There’s no doubt that deadlines are a pain in the you-know-what. Even more so for game jam participants, because this is when they either strut their stuff or… leave the creation unpublished. But whether successful or not, for many, the jam is simply the early stages of a project. One that will continue to evolve long past said deadline! Welcome to The Indie Post.
If you’ve followed my ramblings for a while, it should be no secret that I’m a huge fan of game jams, and not just for the flood of new games each brings with it either. There’s just something about crunch development and how some actually do better under pressure (seeing how most jams have a 72 hour time limit). But since I already covered that topic on Gaming Momentum, this will be about what happens after the doors have been closed instead, once everyone’s gone home and the party is over; after the jam, so to speak.
Needless to say, the list of ‘post-jam updated’ games is a constantly growing one, which means that in spite of all the sites/people I follow, chances are I’ve missed one or two. I’m aware of how crazy that sounds, but it does happen. Anyway, while most of these stay in the realm of freeware, some do make the leap to premium, including the likes of QbQbQb, Evoland and Receiver.
Going from distributing your game as a free download to charging people for it is a pretty big deal – one that just might blow up in your face. We’ve gotten so used to incredibly deep and meaty experiences $0 games these days that for some, paid games have to be really good (or go on sale) to catch the interest of most. Because of this, while I can understand wanting to make a buck from something originally crafted under pressure, I’d recommend thinking twice before flipping that switch.
That said, those without any sort of interest in turning a profit from their game jam participation shouldn’t be ignored. Quite the opposite, because… you know, free is free. But seriously, one can only do so much in 72 hours (or even seven days) when making a game, so even if the post-jam version ‘just’ has a few bug fixes or a bit of extra content, it still means that the developer is dedicated to his/her craft. Without the prospect of financial gain, most would likely lose interest and/or leave the project as is, once the jam is over, after all. So… how about some freeware appreciation, eh?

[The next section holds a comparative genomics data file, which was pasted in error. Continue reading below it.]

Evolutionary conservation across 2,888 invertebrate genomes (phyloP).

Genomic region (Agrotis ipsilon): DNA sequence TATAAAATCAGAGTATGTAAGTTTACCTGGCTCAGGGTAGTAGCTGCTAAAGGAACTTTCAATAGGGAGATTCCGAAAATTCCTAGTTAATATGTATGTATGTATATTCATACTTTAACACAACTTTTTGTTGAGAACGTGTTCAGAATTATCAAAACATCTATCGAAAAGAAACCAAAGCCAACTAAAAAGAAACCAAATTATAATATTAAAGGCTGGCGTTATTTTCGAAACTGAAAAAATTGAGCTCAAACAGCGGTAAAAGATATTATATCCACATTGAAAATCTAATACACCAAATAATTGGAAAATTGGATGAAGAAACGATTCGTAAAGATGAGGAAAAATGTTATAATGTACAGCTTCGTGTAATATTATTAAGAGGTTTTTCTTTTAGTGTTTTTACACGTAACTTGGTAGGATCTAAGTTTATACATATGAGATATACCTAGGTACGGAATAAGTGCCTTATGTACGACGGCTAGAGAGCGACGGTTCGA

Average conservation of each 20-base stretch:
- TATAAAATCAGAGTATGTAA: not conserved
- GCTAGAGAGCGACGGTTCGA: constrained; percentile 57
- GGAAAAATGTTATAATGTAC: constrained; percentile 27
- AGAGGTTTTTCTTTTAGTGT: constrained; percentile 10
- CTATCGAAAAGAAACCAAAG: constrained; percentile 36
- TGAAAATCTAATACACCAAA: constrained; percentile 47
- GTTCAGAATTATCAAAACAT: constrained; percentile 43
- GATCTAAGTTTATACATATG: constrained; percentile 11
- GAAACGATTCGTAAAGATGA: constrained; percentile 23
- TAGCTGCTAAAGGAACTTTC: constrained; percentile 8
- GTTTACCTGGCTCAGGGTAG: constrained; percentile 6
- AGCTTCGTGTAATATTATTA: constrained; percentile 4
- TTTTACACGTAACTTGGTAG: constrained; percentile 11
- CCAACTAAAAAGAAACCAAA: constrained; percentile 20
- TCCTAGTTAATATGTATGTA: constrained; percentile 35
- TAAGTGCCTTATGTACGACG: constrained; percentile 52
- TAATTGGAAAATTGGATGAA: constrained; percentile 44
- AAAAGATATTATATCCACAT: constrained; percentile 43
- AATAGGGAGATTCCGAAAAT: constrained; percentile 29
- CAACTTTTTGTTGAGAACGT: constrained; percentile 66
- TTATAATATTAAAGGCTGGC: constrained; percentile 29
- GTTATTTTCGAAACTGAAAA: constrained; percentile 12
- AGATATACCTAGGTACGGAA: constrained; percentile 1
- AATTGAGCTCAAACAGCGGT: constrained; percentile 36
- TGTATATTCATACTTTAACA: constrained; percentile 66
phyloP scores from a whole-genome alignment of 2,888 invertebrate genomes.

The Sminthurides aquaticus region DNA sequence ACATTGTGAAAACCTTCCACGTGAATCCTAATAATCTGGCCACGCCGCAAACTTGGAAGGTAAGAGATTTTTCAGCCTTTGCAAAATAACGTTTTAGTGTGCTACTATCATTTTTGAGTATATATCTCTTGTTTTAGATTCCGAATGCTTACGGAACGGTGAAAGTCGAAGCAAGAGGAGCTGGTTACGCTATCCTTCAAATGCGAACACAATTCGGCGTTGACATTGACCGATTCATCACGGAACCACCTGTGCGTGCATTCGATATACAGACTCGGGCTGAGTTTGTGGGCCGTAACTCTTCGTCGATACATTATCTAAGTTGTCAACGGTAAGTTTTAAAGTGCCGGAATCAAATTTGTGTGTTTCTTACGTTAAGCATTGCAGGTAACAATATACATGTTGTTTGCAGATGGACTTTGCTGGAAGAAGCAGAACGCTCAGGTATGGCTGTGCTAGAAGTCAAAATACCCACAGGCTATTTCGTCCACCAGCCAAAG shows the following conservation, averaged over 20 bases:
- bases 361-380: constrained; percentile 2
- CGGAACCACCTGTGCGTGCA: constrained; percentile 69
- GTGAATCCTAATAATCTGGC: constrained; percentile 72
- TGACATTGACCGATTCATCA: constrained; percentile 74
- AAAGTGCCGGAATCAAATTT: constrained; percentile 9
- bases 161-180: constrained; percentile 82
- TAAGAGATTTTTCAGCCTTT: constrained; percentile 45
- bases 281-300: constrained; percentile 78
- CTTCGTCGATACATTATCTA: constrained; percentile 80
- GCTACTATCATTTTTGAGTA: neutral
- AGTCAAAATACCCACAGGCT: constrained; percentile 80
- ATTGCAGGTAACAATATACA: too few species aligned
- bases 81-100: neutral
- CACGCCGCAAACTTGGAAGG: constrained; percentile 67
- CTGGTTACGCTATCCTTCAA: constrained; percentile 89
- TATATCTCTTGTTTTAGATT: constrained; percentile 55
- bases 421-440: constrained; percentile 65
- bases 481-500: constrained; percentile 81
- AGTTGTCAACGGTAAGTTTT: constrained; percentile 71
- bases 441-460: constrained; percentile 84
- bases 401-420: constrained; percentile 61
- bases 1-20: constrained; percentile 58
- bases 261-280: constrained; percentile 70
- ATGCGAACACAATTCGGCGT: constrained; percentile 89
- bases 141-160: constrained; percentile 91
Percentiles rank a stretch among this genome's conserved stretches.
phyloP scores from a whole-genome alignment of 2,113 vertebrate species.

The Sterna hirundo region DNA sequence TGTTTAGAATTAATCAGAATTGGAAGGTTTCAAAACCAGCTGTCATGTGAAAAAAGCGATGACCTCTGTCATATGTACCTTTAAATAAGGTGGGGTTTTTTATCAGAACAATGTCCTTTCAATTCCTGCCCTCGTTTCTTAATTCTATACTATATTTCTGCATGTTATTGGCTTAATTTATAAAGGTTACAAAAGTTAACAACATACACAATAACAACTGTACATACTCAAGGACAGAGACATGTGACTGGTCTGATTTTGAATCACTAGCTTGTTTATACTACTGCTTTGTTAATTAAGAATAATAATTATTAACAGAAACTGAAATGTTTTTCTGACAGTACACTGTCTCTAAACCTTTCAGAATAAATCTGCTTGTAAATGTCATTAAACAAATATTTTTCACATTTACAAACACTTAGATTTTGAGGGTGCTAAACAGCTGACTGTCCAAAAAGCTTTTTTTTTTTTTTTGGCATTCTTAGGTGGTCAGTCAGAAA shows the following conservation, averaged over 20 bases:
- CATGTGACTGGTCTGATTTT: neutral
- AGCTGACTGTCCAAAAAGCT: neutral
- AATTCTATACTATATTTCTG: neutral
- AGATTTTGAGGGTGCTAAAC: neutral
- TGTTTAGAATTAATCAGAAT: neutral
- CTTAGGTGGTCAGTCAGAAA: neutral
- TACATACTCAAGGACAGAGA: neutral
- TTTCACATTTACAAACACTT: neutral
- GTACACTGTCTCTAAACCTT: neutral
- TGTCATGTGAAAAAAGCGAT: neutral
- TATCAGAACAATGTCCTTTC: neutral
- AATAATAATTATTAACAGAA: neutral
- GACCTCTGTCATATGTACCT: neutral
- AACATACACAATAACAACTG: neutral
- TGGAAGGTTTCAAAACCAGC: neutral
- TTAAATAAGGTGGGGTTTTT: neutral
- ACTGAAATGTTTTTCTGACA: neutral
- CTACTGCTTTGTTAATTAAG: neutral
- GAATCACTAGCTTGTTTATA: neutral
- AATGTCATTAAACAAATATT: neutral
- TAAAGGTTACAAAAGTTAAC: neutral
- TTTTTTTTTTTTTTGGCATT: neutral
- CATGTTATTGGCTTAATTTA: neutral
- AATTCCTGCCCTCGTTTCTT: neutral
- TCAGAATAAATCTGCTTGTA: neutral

There are also those which don’t end up with something they’d deem worthwhile, once it’s time to submit something. This is another example of how a game can evolve post-jam, although not something often seen. Probably because most decide to treat it as a learning experience which will be put to use in future projects, rather than an unfinished game in need of repairs and polish.
Should I ever decide to participate in a jam, chances are I’d go with the latter as well, depending on how far along development of the game in question is. Suffice to say, scrapping something nearly finished would be quite silly, because even if it won’t be ‘part of the jam’, people would still be able to play it. This may not seem all that important to some people, but believe me, it really is. I know for a fact that this – having someone play your game – is the sole reason more than a few got into video game development after all. Heck, that’s actually why I’ve so often toyed with the thought of learning the ropes, and someday… it might actually happen!
But enough about jamming (cue crazy guitar solo?). It’s Monday, and in spite of Garfield’s hatred for that particular day of the week, I’ve actually grown quite fond of it. Not that you care though, so let’s quickly move onto the weekly recap. To kick things off, we’ve got the silhouette-based puzzler known as Umbragram and The Nightmare Cooperative, which is a… wait for it… ‘simultanious turn-based RPG. Yup, crazy stuff.
It was also the week when Microsoft finally unveiled the first batch of ID@Xbox titles and a metric ton (75 to be exact) of titles slipped through Greenlight – a batch with some truly great titles, for once. Also… wait, hang on! Almost forgot about the bundles (I know, how could I?).
There were so many though, that I’m just gonna summarize the lot: Blink Bundle, Humble Bundle Weekly, The Hacker Bundle, Indie Royale. Alright, back to Greenlight: for some reason, BOSSES FOREVER 2.BRO is still stuck in limbo and as always, new challengers have arrived. The Indie Post? Ah yes, I went inside the mind of a roguelike, in that one!